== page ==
The editors of Beer Advocate magazine discuss Thanksgiving beer pairings in their current issue. According to them, many in the community of finer beer appreciation have been championing French saison-style and Bierre de Garde as food-friendly pairings that work with any course; an opinion that the editors strongly disagree with.
I’m with the Alstrom brothers. Thanksgiving is usually a layered affair with abundance of different dishes, and to attempt to match one beer (or, traditionally, wine) to everything on the table is both generic and lazy. The Alstroms encourage their readers to challenge convention and open other people’s minds to something new.
Not everyone’s Thanksgiving is the same; turkey or ham, scalloped potatoes or green bean casserole, pecan or pumpkin for the pie. With this in mind, I’m attempting to match beers with a number of different courses no matter how they’re prepared. You, the customer, doesn’t have to feel intimidated by purchasing multiple 6-packs to accomplish this, either. There are a number of stores that sell mix-and-match packs and both Hopjacks and Pensacola Bay Brewery sell take home growlers in varied sizes.
There are always more side dishes than main dishes so I’ll start with these. German weizenbier’s lemon and clove pairs nicely with lighter dishes like salads or a sauté of green beans with garlic, shallot and white wine. Wild rice with either pecans or chestnuts would almost beg for the caramel and toasted nuts of an amber like Bell’s Amber ale or Abita Amber Vienna lager. This year, I think I’m going with the spice and dried fruits of Belgian golden ale to really win with multiple sides. Unibroue Don de Dieu or Duvel both have enough bright flavors to balance out heartier, richer sides — like truffled mashed potatoes or dressing with giblets – while amplifying the tang of cranberry sauce.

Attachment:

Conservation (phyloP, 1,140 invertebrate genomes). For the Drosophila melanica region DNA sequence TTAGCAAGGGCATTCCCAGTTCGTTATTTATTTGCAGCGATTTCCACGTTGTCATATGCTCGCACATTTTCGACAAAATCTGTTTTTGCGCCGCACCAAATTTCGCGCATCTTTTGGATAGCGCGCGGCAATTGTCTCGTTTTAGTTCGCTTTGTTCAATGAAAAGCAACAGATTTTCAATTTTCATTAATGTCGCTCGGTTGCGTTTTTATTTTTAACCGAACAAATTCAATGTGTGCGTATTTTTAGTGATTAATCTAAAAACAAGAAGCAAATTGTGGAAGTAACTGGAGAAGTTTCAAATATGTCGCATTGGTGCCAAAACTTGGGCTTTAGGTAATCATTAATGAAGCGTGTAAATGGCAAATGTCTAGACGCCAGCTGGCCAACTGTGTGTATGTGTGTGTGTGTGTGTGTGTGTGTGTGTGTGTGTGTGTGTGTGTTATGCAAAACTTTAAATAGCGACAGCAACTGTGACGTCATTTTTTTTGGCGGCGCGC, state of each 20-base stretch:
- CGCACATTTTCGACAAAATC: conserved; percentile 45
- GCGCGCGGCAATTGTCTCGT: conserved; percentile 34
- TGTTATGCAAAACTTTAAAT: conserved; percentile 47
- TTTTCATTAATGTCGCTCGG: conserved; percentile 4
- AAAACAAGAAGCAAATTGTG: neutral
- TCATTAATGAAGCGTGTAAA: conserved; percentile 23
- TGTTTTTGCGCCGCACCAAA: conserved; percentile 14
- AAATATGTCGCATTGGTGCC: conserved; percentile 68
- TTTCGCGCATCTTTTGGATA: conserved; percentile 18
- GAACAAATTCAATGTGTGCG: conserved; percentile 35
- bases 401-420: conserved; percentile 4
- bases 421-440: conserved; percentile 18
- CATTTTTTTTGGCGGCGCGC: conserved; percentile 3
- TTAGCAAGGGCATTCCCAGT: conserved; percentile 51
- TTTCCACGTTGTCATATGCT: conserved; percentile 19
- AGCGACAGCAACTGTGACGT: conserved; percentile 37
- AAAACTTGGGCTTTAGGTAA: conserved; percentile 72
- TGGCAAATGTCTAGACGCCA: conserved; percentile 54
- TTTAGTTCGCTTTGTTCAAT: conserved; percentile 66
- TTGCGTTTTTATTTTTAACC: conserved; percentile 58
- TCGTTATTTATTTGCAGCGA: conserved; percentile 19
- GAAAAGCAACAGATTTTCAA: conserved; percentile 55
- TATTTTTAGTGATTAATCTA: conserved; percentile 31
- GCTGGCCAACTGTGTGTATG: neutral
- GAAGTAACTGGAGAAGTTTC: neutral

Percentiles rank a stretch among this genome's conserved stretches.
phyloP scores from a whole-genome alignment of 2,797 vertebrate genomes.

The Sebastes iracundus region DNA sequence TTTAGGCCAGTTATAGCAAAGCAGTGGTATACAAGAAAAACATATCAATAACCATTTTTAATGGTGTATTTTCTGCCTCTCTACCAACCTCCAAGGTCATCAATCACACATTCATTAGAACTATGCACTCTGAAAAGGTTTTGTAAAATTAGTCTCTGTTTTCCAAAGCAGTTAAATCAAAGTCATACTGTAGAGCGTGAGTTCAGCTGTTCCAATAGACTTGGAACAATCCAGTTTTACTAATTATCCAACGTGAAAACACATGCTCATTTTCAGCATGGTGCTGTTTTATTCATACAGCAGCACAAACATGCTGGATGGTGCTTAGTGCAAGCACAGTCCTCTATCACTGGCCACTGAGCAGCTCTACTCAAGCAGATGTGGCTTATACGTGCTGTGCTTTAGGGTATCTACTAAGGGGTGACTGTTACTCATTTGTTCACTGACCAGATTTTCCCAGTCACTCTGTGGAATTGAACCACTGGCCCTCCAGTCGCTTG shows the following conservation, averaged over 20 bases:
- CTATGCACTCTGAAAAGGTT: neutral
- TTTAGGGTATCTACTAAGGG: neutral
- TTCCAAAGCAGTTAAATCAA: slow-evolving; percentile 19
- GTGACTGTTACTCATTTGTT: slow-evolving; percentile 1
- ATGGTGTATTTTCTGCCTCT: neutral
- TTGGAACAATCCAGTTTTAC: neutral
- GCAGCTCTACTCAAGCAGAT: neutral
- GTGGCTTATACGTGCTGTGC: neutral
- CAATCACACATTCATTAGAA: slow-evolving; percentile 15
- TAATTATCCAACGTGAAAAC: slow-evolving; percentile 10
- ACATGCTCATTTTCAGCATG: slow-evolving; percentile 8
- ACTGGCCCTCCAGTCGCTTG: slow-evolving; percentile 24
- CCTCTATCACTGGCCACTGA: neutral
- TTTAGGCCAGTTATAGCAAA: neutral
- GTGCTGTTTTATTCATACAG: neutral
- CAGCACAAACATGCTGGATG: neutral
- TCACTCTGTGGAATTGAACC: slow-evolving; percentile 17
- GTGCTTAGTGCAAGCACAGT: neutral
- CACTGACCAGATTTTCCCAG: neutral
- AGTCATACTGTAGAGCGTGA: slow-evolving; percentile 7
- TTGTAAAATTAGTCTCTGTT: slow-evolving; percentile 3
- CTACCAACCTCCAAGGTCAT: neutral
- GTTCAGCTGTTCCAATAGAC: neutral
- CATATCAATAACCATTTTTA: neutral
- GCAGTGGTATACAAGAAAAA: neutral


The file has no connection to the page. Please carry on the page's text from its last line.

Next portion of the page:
If you’re going historically-accurate for your main dish, then grilled or roast venison should be your aim. Sierra Nevada Stout or Pensacola Bay Lighthouse Porter make a killer match for little Bambi. Most of us, however, stick with turkey. Whether you’re brining it, frying it or roasting it up with an herbed butter rub under the skin, I think a witbier is going to make the best pairing. The coriander, lemon, orange and lemongrass found in Dogfish Head’s Namaste Witbier bring out the best flavors of turkey by contrast while the cloudy wheat base ensures a thirst-quenching quality should your Aunt Gracie’s turkey be as dry as a Baptist minister’s liquor closet.
Buy a couple of bottles or fill a couple of growlers with draft beer, give everyone a 4oz pour and see what they think. And don’t forget the dessert! Those Belgian abbeys and triples have enough malt and fruit notes to really make that pie or bread pudding sing. Indulge in a Gulden Draak or Rochefort 8 with your after dinner treats and you’ll be giving thanks to yourself for doing so.